The ten members of ASEAN include Brunei, Cambodia, Indonesia, Laos, Malaysia, Myanmar, Philippines, Singapore, Thailand and Vietnam. According to data from the Foreign Agriculture Service (FAS) of USDA, this year the 13 countries include seven of the world’s top ten rice producing countries, seven of the top ten rice consumers, four of the top ten rice exporters and three of the top ten rice importers. They also include six of the eight largest holders of end-of-year stocks with 76 percent of the world’s 97.9 million metric tons (MMT). ASEAN plus three is a unique group of countries in accounting for such a large share of the world’s production, consumption and carryover stocks of a single commodity.
The current high commodity prices following so closely after the 2008 experiences have rightly raised concerns about emergency food assistance. Rice is the primary starch staple for over half the world’s population. Before milling, world rice production volume is about the same as wheat. This year Southeast Asian countries (not including China, Japan and Korea) will produce 114.0 MMT, 25 percent of the world crop, and consumption will be 103 MMT, 23 percent of world consumption. Consumption is continuing to increase in Southeast Asia, particularly in Indonesia and the Philippines.
An emergency rice reserve for the region was first established by ASEAN in 1979 and given serious attention beginning in 2001. The region had its own crisis in early 2008 when Vietnam, the world’s second largest exporter at 6.4 MMT, suddenly limited rice exports as stocks dwindled and prices increased sharply. The Philippines, the world’s largest buyer at 2.2 MMT this year and a major customer of Vietnam, was caught short on supplies and had to pay sharply higher prices on world markets. The Philippines is the world’s seventh largest producer at 10.8 MMT and is expected to consume 13.4 MMT. Carryover stocks are estimated 1.4 MMT, 10 percent of consumption.
In addition to the Philippines, other major rice buyers in ASEAN plus three include Indonesia at 1.4 MMT, fourth largest in the world, and Malaysia at 1.13 MMT, the sixth largest. Japan buys 0.7 MMT per year as required under WTO agreements and South Korea buys 0.35 MMT. Indonesia is the third largest producer at 37.3 MMT, but is expected to consume 39.6 MMT for 246 million people. Their carryover stocks are projected at 6.0 MMT, 15 percent of consumption. Malaysia produces 1.6 MMT, consumes 2.8 MMT, and is expected to have carryover supplies of 0.7 MMT, 25 percent of consumption.
The latest reported plans for APTERR call for 0.72 MMT, down from an earlier expectation of 0.78 MMT. Japan would supply 0.22 MMT followed by China and South Korea with each at 0.2 MMT. The remaining 0.1 MMT would come from ASEAN members, with indications that Thailand would supply 15,000 MT and Indonesia 14,000 MT. Japan’s contribution would be about 7 percent of its carryover of 2.8 MMT. China’s contribution would be an inconsequential 0.5 percent of its expected carryover stocks of 44.0 MMT. China’s stocks are 32 percent of Chinese consumption and 45 percent of total world rice stocks. Korea’s portion would be 18 percent of its expected carryover stocks of 1.1 MMT.
These amounts are to be earmarked, physical stocks and would be stored in both donor countries and in major importers – Philippines, Indonesia and Malaysia. The stocks would be owned by the APTERR. Countries requesting supplies would assess their needs, pay transportation and operating costs and explain the conditions and time of payment for the rice. Given APTERR size, it would likely be effective in helping the Philippines and Malaysia overcome a domestic emergency, but less likely to meet the larger needs of Indonesia.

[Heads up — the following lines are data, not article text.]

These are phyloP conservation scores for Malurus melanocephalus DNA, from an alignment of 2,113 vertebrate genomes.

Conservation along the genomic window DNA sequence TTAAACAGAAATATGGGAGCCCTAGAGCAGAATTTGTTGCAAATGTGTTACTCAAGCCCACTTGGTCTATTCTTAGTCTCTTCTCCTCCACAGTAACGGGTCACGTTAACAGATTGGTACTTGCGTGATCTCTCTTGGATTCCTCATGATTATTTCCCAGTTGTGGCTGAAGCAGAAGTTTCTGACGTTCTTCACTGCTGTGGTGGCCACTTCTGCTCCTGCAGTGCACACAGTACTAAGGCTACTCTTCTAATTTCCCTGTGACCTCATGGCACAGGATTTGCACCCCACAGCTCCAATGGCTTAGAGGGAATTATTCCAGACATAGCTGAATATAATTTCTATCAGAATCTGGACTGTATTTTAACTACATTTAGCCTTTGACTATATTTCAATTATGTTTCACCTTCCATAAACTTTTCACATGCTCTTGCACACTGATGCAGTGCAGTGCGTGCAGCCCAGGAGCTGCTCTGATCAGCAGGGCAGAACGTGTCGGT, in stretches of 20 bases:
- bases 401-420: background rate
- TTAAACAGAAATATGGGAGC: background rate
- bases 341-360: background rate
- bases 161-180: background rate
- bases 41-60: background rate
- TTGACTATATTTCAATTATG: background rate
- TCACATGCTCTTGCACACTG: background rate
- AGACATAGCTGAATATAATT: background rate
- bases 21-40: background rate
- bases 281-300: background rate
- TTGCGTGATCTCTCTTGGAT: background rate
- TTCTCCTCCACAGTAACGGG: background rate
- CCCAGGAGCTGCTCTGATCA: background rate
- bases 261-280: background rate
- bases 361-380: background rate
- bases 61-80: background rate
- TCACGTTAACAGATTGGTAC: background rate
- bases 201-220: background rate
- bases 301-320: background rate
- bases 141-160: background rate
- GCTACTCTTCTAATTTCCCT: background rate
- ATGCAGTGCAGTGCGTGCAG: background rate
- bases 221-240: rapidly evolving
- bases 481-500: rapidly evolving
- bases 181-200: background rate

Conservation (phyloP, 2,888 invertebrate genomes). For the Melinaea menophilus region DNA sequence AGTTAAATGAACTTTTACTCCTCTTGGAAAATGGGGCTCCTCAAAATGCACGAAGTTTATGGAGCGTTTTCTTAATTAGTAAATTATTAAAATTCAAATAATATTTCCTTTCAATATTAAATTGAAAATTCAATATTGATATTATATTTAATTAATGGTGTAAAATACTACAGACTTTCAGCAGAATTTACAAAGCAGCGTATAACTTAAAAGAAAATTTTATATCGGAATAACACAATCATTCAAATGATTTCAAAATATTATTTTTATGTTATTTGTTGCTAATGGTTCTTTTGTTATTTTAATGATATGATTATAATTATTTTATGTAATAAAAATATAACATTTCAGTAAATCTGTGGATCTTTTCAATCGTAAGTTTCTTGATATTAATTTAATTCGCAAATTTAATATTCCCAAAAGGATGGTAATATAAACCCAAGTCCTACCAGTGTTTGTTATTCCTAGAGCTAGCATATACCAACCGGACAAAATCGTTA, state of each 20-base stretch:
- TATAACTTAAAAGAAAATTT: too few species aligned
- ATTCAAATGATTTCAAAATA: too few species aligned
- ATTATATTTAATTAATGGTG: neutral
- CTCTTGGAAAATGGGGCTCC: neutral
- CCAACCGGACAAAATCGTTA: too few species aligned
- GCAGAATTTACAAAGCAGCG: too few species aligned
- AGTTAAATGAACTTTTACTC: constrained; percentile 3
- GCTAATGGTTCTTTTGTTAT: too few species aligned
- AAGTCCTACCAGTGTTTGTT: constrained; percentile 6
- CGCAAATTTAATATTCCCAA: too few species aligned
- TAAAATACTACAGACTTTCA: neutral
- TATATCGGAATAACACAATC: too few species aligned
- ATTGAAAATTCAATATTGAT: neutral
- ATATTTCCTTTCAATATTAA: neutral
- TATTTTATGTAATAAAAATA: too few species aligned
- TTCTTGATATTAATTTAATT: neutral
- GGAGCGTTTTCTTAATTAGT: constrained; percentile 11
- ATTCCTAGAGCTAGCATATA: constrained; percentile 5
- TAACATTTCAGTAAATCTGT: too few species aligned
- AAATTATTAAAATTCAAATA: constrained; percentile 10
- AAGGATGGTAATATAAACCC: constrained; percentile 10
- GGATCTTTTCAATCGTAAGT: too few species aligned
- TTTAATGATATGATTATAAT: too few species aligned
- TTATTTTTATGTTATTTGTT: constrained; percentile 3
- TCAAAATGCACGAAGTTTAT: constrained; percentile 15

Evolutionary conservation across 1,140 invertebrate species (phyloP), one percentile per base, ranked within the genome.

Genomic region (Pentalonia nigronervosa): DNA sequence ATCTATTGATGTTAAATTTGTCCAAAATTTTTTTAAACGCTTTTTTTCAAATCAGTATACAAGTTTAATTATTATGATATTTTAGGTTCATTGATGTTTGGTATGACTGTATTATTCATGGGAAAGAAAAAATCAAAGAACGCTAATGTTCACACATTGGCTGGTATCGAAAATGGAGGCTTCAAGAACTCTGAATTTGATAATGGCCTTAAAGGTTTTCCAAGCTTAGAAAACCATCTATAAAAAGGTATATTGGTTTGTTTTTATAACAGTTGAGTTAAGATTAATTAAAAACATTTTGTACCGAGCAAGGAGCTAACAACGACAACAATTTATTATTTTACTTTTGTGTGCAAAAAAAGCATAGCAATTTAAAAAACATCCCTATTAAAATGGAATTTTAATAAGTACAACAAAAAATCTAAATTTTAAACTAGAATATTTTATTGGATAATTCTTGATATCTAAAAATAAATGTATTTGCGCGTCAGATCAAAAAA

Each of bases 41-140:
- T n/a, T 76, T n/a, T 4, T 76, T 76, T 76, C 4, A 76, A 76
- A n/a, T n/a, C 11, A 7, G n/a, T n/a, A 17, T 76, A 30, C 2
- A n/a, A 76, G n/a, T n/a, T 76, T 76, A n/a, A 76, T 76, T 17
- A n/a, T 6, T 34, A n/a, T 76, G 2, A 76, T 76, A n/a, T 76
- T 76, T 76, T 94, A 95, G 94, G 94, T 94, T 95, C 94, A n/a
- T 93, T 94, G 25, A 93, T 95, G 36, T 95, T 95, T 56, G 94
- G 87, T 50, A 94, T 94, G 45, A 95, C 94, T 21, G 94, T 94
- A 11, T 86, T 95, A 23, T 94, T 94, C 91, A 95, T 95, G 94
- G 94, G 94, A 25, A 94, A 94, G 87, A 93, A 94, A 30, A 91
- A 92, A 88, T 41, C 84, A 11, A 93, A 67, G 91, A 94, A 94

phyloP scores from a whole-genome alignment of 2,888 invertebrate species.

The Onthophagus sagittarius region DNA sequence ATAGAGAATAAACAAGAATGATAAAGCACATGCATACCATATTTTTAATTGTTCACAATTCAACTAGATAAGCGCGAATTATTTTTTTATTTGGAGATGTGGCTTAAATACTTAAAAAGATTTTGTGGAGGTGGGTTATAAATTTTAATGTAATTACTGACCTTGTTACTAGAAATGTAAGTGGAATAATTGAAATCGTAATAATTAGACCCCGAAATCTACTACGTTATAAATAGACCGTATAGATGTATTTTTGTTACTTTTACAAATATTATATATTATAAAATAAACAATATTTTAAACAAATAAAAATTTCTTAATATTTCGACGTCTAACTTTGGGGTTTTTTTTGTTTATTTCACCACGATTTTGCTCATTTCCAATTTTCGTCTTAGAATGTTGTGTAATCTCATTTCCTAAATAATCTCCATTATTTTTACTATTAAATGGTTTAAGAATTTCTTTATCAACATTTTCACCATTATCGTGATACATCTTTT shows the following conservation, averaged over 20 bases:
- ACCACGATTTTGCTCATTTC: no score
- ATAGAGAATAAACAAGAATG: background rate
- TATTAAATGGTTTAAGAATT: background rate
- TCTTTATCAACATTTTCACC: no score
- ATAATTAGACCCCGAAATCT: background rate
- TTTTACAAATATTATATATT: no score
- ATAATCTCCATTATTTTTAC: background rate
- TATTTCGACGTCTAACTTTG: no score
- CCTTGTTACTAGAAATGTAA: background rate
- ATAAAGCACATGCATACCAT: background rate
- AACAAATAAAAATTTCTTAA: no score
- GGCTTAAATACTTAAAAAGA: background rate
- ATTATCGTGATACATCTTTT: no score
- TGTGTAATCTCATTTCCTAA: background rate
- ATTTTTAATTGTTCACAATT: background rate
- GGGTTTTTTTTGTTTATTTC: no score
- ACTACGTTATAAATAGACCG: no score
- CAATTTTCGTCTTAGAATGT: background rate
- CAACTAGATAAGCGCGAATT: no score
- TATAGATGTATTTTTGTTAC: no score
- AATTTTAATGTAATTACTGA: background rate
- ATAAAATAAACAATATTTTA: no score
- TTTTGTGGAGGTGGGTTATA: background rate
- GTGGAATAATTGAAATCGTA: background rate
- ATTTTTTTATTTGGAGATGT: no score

The main defense against domestic supply shortfalls continues to be free trade in commodities like rice. Dr. Shenggen Fan, Director General of the International Food Policy Research Institute (IFPRI) in Washington, DC and a supporter of humanitarian aid reserves, noted in introducing Secretary of State Hillary Clinton last week at a meeting on humanitarian assistance for Africa, “In the medium term, policymakers must ensure that trade stays open. National governments should eliminate export bans in Ethiopia and Tanzania and refrain from imposing new ones. These restrictions lead to tighter markets and exacerbate crisis.”
Managing a humanitarian reserve is a challenge. Storage costs can grow quickly as stocks need to be rotated so they remain useable for human consumption. These costs would be the responsibility of the donating country. Getting supplies to the right people on time is even more difficult. As Dr. Shenggen Fan of IFPRI said last week, “Clear channels to trigger the release of these reserves during emergencies are necessary, as are ways to ensure the food actually reaches the poor.”
According to the APTERR’s website, part of the strategy of the reserve is to “smooth-out erratic rice price fluctuation in the region” and “improve farmers’ income and welfare.” Those tasks are well beyond on providing emergency food assistance of the size of the current effort and require substantial supply manipulation by the government agency running the APTERR.
Preparation in advance is generally preferable to waiting for a crisis to occur. Local reserves designed to quickly feed people can have an important role to play to respond to emergencies. After the immediate need is met, free trade will meet the medium term needs. Using APTERR to manipulate prices will cause more market distortions when participants need clear signals from market fundamentals.
Ross Korves is the Economic Policy Analyst for Truth About Trade & Technology.